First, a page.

Course Hero. "Don Quixote Study Guide." Course Hero. 15 Sep. 2016. Web. 23 Jan. 2019. <https://www.coursehero.com/lit/Don-Quixote/>.
Course Hero. (2016, September 15). Don Quixote Study Guide. In Course Hero. Retrieved January 23, 2019, from https://www.coursehero.com/lit/Don-Quixote/
(Course Hero, 2016)
Course Hero. "Don Quixote Study Guide." September 15, 2016. Accessed January 23, 2019. https://www.coursehero.com/lit/Don-Quixote/.
Course Hero, "Don Quixote Study Guide," September 15, 2016, accessed January 23, 2019, https://www.coursehero.com/lit/Don-Quixote/.
Sancho Panza tries to talk some sense into Don Quixote, but the lunatic knight is happy to be in the crate, explaining, "Knights of lesser reputation ... never encounter these things, ... nobody ... pays any attention to them." As Sancho Panza fumes, the traveling party meets a cathedral priest from Toledo. Don Quixote explains the enchantment that landed him in the crate, but Sancho Panza, angry that Pero Perez is standing in the way of Don Quixote's marriage to Princess Micomicona, says his master is "absolutely right in the head."
It turns out that, like Pero Perez, the cathedral priest also disdains chivalric romances. He thinks they are "a danger to our country," providing pleasure to the exclusion of valuable lessons. Fiction, he believes, should be based on the truth so that "pleasure and wonder can go hand in hand."
The cathedral priest and Pero Perez continue their conversation about literature, while Sancho Panza takes the opportunity to talk to Don Quixote who is still in the crate. He tries to prove to the Don that he isn't enchanted by asking if he feels the need to urinate. The Don urinates all over himself in response.
Don Quixote insists that enchantments can take different forms, which is why he still feels human urges. Sancho Panza arranges for him to be let out of the crate when they stop for lunch. The cathedral priest attempts to explain why chivalric stories are so bad for the mind and suggests that Don Quixote stop reading about fictional heroes and instead learn about great men in history. Don Quixote counters that many of those heroes were actual historical figures, which the cathedral priest acknowledges before pointing out their stories were greatly embellished.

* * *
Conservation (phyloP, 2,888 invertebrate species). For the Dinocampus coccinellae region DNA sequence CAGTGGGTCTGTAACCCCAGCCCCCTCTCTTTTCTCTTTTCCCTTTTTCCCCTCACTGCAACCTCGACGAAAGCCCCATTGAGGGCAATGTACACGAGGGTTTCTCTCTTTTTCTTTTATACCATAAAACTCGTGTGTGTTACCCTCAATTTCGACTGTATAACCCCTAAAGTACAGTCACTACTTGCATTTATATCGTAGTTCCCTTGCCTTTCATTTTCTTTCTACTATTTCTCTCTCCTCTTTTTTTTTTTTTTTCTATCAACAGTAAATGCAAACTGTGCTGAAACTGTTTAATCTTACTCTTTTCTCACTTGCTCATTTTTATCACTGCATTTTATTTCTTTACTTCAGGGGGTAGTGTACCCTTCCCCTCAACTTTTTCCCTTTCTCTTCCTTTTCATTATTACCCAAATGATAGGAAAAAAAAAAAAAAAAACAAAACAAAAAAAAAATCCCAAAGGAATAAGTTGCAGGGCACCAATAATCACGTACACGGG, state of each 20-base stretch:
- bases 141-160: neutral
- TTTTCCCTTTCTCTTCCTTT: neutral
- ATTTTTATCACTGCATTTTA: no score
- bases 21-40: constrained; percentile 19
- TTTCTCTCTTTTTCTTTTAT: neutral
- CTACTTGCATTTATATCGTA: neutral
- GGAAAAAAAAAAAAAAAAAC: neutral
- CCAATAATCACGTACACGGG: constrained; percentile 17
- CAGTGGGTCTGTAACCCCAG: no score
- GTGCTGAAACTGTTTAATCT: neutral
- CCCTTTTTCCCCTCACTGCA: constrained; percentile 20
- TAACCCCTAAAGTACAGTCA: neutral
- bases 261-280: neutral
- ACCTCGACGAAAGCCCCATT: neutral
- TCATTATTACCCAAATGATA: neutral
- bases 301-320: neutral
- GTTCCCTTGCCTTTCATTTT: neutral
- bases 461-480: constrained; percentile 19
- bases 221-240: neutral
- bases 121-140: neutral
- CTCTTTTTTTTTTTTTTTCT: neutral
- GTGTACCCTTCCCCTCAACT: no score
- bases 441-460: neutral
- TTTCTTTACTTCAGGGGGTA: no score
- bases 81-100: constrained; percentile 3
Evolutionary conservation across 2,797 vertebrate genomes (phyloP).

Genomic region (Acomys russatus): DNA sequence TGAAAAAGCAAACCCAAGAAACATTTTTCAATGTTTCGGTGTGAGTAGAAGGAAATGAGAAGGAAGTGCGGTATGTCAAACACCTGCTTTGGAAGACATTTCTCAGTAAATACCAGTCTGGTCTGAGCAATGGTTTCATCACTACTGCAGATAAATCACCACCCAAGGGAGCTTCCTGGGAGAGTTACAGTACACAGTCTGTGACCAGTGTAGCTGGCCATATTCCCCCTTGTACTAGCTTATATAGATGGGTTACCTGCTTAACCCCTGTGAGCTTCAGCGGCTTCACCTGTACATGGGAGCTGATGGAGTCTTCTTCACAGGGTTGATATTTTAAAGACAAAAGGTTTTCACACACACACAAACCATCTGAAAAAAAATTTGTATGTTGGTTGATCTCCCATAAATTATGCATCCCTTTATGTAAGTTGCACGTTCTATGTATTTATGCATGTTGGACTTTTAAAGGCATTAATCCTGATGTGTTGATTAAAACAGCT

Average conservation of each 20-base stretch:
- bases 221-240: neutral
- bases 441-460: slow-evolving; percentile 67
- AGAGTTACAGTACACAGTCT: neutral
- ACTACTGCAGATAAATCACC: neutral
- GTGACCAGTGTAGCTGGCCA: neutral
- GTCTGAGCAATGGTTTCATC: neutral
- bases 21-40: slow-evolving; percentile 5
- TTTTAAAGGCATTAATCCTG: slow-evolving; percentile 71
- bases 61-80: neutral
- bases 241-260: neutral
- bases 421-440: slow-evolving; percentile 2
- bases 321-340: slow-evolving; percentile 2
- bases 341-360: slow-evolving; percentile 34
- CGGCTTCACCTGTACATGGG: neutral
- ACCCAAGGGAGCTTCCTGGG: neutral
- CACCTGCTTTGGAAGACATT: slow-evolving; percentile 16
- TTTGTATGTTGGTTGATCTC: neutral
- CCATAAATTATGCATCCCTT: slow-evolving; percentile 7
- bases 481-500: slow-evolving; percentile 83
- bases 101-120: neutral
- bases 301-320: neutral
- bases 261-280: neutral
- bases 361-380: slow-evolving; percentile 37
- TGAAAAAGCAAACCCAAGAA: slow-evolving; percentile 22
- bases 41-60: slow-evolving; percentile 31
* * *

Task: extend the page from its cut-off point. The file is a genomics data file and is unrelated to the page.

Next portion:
Sancho Panza is having a difficult time discerning what is real and what is the product of Don Quixote's imagination. He swears his master isn't enchanted, yet he's angry at Pero Perez for dismantling his hopes for wealth and status. When it comes to money and power, Sancho Panza is willing to throw his realism out the window in favor of Don Quixote's idealistic promises.
The cathedral priest and Pero Perez, both realists, have stringent views about literature. They agree that fictional works should adhere as close to reality as possible so as not to confuse the "ignorant masses" who "take their nonsense as truth and reality." Pero Perez even suggests that texts be reviewed for both writing style and story quality by a member of the court. Their ideal version of literature would do away with fantastical characters and scenarios. This falls in line with the narrator's viewpoints but not necessarily those of Cervantes. Cervantes was very careful to toe the Catholic Church's party line to ensure that Don Quixote made it past the Inquisition censors. Any explicit disagreement with what the Church thought to be right and proper was a one-way ticket to the trash bin.